• Vibration Analysis
  • Asset Utilization
  • Continuous Improvement – An Update


Group Discussions


Group 1

Group 2

Group 3

Group 4

Group 5



Group 1 Discussion

Lead by Terry Taylor


  • Cordero Mining discussed their “Got a Minute” program. It consists of Safety Observations on someone else or on one’s self. Group leaders are assigned in each work group to review the observations. This is all based around Behavior Based Safety.
    All Rio Tinto properties, Kennecott included, does a corporate safety audit, or safety standards compliance check, every two years.  
  • Mississippi Red Hills Mine, a North American Coal property, has reduced MG-set noise by 4db through the use of  “blankets” around the MG sets.  They also mentioned a “Noise Reduction Helmet” that MSHA is working on that will be an “administrative / engineering control” for noise.  
  • GE discussed a Vendor Safety Program in a paper mill. The paper mill conducted a daily safety program for all vendors in the mill.  
  • DCS talked about in a certain region of Australia, the mining companies in that region all went together to assemble a single safety program for their vendors. So any vendor that had been through the 2 day safety program could be allowed on any of the mines property in that region.


Innovations/New Technology

  • Announced the successful implementation of Shovel Bucket Weighing at Barrick – possible program for the Edmonton meeting in June.  
  • Rocky Mountain Electric Motors discussed the technique of using dry-ice to clean switchgear – advantage is no residue but also must use in a well ventilated area. GE in Edmonton is doing this and there may be a live demo at the Edmonton meeting.  
  • DCS now has a dragline boom raising and lowering PLC program that includes an audible alarm for motor stall.


Problems / Solutions

  • Barrick discussed the new Electro-Arc machine that is being utilized for wheel stud removal.  
  • DCS mentioned that mining companies should be aware that older MG sets that are stored for long periods of time may have glass banding that is hydroscopic and subject to absorbing moisture. Motors and generators that fall in to this should be rebanded prior to use.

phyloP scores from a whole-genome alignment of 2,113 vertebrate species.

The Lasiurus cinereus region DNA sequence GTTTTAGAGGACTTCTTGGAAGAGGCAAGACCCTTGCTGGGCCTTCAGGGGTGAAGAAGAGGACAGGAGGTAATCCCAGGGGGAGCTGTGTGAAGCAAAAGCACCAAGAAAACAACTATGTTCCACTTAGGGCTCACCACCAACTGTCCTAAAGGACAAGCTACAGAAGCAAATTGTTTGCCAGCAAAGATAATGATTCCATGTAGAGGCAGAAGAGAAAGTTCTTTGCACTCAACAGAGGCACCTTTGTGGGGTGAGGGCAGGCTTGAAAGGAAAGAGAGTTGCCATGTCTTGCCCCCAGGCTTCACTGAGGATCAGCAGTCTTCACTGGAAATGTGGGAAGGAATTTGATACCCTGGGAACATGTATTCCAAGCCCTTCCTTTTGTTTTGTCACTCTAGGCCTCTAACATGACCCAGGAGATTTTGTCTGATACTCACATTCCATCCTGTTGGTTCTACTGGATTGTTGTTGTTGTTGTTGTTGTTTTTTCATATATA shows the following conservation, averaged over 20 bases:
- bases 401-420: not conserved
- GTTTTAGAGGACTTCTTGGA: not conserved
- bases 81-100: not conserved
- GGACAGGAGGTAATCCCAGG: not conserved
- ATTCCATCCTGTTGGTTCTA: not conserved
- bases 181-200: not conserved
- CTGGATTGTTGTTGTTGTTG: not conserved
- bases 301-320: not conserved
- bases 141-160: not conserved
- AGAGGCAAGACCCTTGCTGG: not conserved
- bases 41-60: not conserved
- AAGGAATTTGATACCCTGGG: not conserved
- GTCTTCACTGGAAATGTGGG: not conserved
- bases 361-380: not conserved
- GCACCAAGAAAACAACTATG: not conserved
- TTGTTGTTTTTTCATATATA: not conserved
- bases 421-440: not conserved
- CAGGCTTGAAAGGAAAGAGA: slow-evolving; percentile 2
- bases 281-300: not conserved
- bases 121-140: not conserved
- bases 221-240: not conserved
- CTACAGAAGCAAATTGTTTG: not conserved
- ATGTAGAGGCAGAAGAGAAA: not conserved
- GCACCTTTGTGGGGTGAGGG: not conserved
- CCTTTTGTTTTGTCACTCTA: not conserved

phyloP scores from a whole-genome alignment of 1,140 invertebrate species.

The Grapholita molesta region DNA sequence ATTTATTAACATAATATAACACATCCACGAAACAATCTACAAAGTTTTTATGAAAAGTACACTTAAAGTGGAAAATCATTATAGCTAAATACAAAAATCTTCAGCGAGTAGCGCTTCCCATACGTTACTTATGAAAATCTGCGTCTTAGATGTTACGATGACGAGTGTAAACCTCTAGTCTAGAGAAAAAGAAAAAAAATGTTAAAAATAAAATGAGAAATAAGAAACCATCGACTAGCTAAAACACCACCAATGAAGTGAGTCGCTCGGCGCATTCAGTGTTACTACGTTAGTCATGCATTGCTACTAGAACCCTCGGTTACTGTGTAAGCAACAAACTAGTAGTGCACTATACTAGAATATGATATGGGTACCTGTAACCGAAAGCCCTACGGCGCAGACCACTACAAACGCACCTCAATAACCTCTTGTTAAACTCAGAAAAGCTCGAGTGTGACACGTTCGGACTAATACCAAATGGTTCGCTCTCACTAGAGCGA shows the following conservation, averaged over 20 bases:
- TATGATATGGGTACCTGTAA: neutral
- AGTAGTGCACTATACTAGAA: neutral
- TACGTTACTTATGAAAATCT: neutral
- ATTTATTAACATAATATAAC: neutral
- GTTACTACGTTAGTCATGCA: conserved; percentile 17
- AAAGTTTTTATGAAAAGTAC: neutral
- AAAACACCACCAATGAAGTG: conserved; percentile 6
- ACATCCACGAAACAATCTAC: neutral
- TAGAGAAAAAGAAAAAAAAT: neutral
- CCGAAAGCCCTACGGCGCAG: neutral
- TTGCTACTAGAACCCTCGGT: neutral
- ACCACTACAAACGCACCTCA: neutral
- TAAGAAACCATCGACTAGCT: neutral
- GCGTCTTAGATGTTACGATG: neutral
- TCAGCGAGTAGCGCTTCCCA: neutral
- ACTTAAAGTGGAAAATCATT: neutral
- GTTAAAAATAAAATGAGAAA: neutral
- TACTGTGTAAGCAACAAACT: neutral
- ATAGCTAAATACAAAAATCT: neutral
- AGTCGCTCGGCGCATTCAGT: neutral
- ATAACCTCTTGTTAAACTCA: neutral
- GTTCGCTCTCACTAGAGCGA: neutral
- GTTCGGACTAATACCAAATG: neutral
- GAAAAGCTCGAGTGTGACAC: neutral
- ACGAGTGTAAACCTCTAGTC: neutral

Future Presentations  

  • Electrical certification classes at WMEA meetings to help promote and justify attendance.
  • Update on driverless trucks.
  • Shovel Bucket Weighing vs. Truck Load Weighing
  • Dragline boom raising and lowering recommendations by OEM. (current procedures were written in the 60’s.)
  • DCS to present their remote X-Y recordings capability.


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Group 2 Discussion

Lead by Martin Reyes



  • Operator of pump controller was shocked while working on 4,160 volt pump. Turned off the wrong pump. Took a shortcut. 
  • Stan Albers-Security for on site visits by vendors. Differ significantly between mine sites. Vendors should also take on some of the responsibility and ask if 5000-23 forms need updated.  Haul trucks have blind spots. Rarely demonstrated to vendors.  Example cited where a vender parked in a blind spot on a haul truck, was run over and killed.


Innovations/New Technology  

  • Product on the market designed to determine megger values of dewatering pumps 24/78. Eliminates need for manual testing.
  • David Barrett-DCS-Synchronous monitoring. Product replaces SPM module communicates with PLC.
  • Martin BGMI-Shovel load weigh system. System improves accuracy within 2%, operators like it, eliminates overloads, GPR location tool, also draglines another application through Aquilla.


Problems and Solutions

  • Martin-BGMI-Dipper trip motors.  Subjected to vibration.  Bolts would back out of mounting plate for the drum.  Now using a through bolt and double nut, eliminating problem.
  • Stan Albers-MSHA wants to see Ground fault protection on all portable devices (3 phase and six feet or greater cable length).  It hasn’t been enforced constantly in the past.  Starting to be enforced in the East. There have been six electrical fatalities to September 2002.   One of the most recent was mechanic welding overhead, was in a wet area, laid the stinger on his chest and was electrocuted.  Another reminder to always wear proper clothing and use proper protection, rubber mats, etc.